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Re: Incorrect alias expansion within command substitution

From: Chet Ramey
Subject: Re: Incorrect alias expansion within command substitution
Date: Wed, 2 Feb 2022 15:59:12 -0500
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On 2/2/22 1:40 PM, Martijn Dekker wrote:
> Op 01-02-22 om 15:23 schreef Chet Ramey:
>> Historically, bash (and ksh93) has favored the former. Just about all the
>> other shells claiming some sort of POSIX conformance favor the latter (all
>> the ash-based shells, yash, mksh).
>> What are your plans here?
> I've no current plans. Any remotely plausible use of aliases is not going
> to be affected either way. I've done some pretty innovative stuff in
> modernish that involves aliases and that too would be unaffected. In my
> view, this difference is relevant to standards and regression test writers
> and probably no one else.

I agree; most current scripts will continue to run just fine.

> Having said that, I've never understood why ksh stores command
> substitutions as unparsed source code (including comments and all) in the
> parse tree and only parses that at execution time -- including in dot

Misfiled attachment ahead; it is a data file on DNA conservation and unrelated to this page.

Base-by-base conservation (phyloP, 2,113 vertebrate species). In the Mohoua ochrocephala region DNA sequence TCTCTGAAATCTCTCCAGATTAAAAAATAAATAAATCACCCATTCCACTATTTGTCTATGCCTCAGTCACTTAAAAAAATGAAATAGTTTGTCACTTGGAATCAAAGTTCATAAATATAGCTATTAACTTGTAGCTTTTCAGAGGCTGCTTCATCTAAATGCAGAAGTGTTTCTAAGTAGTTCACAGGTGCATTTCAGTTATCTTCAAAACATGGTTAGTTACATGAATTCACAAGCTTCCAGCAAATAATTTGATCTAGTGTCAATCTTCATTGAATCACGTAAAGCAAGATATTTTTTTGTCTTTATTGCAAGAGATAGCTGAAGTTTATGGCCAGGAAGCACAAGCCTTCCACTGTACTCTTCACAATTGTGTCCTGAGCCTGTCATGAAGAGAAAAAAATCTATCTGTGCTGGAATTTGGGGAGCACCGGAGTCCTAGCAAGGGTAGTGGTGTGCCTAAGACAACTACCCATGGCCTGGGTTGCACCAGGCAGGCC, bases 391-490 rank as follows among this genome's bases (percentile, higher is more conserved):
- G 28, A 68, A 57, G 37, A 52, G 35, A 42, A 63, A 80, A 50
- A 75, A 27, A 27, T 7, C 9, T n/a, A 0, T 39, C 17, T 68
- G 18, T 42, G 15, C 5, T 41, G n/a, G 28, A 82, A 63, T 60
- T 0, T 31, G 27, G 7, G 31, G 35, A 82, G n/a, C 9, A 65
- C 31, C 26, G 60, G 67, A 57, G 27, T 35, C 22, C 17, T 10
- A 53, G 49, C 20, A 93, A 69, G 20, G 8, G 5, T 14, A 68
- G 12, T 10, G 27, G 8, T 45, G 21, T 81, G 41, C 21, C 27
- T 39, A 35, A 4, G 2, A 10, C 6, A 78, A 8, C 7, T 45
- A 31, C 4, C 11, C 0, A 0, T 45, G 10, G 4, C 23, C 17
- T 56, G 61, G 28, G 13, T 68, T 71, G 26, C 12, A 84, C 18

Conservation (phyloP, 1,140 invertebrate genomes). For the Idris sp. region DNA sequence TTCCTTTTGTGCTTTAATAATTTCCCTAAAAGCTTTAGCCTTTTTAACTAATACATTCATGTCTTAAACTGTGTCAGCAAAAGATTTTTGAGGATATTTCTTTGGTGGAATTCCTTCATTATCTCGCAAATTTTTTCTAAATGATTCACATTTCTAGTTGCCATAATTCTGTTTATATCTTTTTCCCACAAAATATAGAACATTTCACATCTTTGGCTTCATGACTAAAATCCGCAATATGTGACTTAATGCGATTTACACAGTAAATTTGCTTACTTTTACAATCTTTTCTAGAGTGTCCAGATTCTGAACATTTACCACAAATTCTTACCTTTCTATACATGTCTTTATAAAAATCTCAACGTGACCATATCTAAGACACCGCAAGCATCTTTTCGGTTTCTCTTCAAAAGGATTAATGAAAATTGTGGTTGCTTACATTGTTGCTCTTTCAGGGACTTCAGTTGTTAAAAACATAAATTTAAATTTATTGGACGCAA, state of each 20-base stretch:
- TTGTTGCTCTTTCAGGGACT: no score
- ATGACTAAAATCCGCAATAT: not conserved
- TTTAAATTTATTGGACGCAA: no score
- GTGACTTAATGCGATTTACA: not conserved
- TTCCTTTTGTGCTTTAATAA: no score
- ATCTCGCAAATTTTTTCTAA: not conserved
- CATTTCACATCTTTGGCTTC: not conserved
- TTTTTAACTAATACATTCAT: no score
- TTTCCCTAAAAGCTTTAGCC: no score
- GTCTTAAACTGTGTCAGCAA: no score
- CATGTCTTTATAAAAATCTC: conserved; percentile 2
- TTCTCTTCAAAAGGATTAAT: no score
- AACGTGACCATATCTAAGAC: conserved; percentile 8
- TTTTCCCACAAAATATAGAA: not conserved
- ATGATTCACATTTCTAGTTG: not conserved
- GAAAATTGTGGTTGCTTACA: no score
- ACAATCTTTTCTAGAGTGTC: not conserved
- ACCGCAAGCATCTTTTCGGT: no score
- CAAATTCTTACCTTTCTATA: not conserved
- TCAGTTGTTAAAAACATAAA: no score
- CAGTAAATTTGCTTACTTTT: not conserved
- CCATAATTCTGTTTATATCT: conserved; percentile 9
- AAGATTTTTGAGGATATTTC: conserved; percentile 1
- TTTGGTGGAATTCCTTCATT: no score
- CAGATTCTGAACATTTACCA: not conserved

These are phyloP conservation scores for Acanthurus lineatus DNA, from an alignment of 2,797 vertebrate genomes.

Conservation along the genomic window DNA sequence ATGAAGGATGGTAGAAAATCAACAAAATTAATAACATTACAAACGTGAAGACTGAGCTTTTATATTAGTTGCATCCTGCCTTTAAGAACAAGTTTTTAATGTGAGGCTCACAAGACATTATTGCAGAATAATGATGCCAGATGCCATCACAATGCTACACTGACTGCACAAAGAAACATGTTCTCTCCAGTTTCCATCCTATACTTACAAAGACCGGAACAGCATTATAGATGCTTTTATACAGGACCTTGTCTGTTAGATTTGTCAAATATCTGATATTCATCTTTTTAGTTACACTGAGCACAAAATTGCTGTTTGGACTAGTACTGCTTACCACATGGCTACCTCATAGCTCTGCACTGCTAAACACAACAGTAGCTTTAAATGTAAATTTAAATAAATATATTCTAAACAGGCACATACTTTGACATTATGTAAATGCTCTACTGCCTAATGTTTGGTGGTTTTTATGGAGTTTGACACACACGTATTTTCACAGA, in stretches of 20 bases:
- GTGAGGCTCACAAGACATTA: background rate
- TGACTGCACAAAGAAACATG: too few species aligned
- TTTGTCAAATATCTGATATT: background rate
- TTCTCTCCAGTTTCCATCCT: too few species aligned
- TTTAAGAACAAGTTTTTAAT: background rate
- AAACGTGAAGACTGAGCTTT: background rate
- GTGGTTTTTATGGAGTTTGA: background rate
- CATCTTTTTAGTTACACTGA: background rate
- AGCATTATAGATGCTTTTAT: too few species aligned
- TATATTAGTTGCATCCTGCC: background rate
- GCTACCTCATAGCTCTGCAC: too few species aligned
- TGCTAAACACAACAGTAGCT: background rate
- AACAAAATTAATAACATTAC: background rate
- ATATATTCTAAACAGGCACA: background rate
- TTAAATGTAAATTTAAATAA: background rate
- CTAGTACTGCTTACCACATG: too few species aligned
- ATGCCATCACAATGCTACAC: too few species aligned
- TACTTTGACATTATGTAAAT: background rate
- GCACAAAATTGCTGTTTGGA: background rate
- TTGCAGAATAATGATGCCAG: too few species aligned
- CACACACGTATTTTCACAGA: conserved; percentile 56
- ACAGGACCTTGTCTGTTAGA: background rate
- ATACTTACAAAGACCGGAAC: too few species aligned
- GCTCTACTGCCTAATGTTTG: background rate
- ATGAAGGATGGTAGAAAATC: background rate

> scripts (which are otherwise parsed in their entirety before execution) and
> shcomp bytecode output. That seems bizarre. It doesn't do that for regular
> subshells in parentheses or for process substitutions.

Probably because the paren commands are never parts of words and it makes
no sense to join a process substitution to another word.

But command substitutions are parts of words (granted, most of the time the
complete word) so it's simpler to retain the text, parse it again to find
the closing `)' during expansion, and perform the command substitution
than to carry around an arbitrary number of parse trees along with the
word, including where each should start and end. It's probably more
bookkeeping than Korn wanted to  do, though Ken Almquist managed it.


``The lyf so short, the craft so long to lerne.'' - Chaucer
                 ``Ars longa, vita brevis'' - Hippocrates
Chet Ramey, UTech, CWRU    chet@case.edu    http://tiswww.cwru.edu/~chet/

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